Gentri-fashion: How the Sustainability Community Alienates the Working Classes
Gentrification is a term we often hear to describe hipster areas of capital cities where vegan cafes and bars that serve drinks in watering cans can be found en masse. According to the Cambridge English dictionary, ‘gentrification’ can be described as ‘the process by which a place, especially part of a city, changes from being a poor area to a richer one, where people from a higher social class live’. In the UK, we might think of Hackney, a London borough that went from being a crime hotspot largely populated by low income families and BAME communities, to an up-and-coming neighbourhood where properties became a tidy investment for middle-class first-time buyers. But what if gentrification was not just a process confined to geographical location?
Gentri-fashion, by my own definition, is the process by which the working classes have been priced out of the sustainability community by the (largely white) middle-classes. As sustainability has grown in popularity over the last few years, a concept that should be relatively cheap (after all, it’s grounded in the idea of slowing down consumption and reusing) has been transformed into a cash-consuming behemoth, demanding you lay down your life savings for a reusable water bottle, tupperware containers, and metal straws galore. Thankfully, this stereotype is starting to crumble as intersectionality has become a major talking point for the community in recent months – though the damage has still been done.
In 2013, UK newspaper outlets began reporting on a number of price hikes happening in charity shops around the country that were making items unaffordable for local residents who depended on second-hand shopping due to lower incomes. “It’s not supposed to be like this”, commented one shopper, Modupe Tijani, 59, who noticed second-hand stock from Primark being sold at a mark-up on the original price. Another customer, Mustafa Sami, 61, who was unemployed at the time said, “if you want a nice jacket, it costs a lot now.” The same issue was reported to be happening in the US as of 2019, where thrifting has become the popular pastime of the ‘It girls’ of YouTube, forcing prices up and low income residents out. It seems a dramatic culture shift has occurred, whereby “frugality no longer connotes paying $10 for a winter coat, but finding a gently-used designer one for $150.” While The Guardian slammed ‘greedy’ shop runners as the culprits, I believe there is also some blame to be felt at the consumer level – particularly among young, middle-class bargain hunters discovering that they could buy more clothing for a fraction of the usual cost, and even make a profit.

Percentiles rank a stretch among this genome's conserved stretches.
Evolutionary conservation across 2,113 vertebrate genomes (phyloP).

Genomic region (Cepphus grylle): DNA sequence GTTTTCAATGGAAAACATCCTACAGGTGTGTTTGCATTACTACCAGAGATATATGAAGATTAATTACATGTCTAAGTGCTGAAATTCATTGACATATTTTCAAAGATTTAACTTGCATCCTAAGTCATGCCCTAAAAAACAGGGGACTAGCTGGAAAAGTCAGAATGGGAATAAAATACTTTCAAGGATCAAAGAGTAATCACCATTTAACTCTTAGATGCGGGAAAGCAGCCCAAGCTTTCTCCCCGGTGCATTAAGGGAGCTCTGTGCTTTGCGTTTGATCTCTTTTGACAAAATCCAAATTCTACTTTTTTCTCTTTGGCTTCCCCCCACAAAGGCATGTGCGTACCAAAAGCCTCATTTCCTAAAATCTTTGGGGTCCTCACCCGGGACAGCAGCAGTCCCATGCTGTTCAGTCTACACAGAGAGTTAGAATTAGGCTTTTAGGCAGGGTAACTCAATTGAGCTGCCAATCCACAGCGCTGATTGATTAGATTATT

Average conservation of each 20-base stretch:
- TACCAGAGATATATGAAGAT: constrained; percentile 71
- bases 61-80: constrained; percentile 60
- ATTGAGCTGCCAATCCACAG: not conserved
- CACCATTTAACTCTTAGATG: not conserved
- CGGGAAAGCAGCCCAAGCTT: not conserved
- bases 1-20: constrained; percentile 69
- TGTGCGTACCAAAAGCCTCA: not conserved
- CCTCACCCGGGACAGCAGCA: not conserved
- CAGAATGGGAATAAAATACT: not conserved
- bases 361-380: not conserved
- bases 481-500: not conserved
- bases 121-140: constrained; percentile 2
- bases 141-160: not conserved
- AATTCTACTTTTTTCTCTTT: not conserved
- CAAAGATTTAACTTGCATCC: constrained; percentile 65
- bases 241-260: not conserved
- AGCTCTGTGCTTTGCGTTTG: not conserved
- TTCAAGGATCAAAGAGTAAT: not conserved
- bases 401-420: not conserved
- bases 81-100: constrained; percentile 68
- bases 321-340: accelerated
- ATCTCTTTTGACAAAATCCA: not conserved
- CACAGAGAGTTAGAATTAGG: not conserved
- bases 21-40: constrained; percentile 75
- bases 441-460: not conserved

A 2019 survey by Money Magpie found that 1 in 10 Brits admitted to selling-on charity shop items at an average profit of £10.50 per sale. Sure, a few of these re-sales may have been down to the fact that an item could not be returned after purchase, or perhaps the seller fell out of love with it somewhere along the line – but it’s undeniable that for many, raiding the charity shops has become a business endeavour.
Depop has become one of the latest victims of gentri-fashion in recent years. Originally intended as an affordable alternative to fast fashion, nowadays its explore page is overrun with shops posting content at an unbelievably fast rate, most of it coming from charity or vintage stores at a high mark-up to create profit. You can even find guides on ‘how to make six figures on Depop’ online. Unfortunately, while business may be booming for middle class sellers and buyers, lower income app users have been alienated by unaffordable and frankly ridiculous prices. The recent emergence of the ‘Brandy Melville cult’, whereby sellers are advertising Brandy clothing as ‘rare’ and ‘highly sought after’ to justify massive price hikes, is one of the most insidious examples of gentri-fashion in action. This halter top is being listed for a whopping $53 on Depop, while a similar style retails for just $20 new on their website. A pair of Brandy pink cargo pants are listed for $100 on Depop, while the average new pair of trousers cost between $30 to $50. A second-hand tank top listed on Depop at $35 (plus $3.50 postage) can be found in an almost identical style for $16 on their website. It’s no surprise then, with more sustainable second-hand options being so wildly overpriced, that low income consumers would turn to the likes of cheap fast fashion.
Gentri-fashion is ugly to its core. While it may have started as an accidental consequence of middle-class bargain hunting, there’s no denying that it is now being perpetuated by the very communities who claim to encourage sustainability for all. For those of us in more financially privileged positions, buying first-hand from ethical, sustainable brands should be our first port-of-call, and selling second-hand should never be about profit. Until we address this issue, our community can never claim intersectionality.
Image by: Ana Travels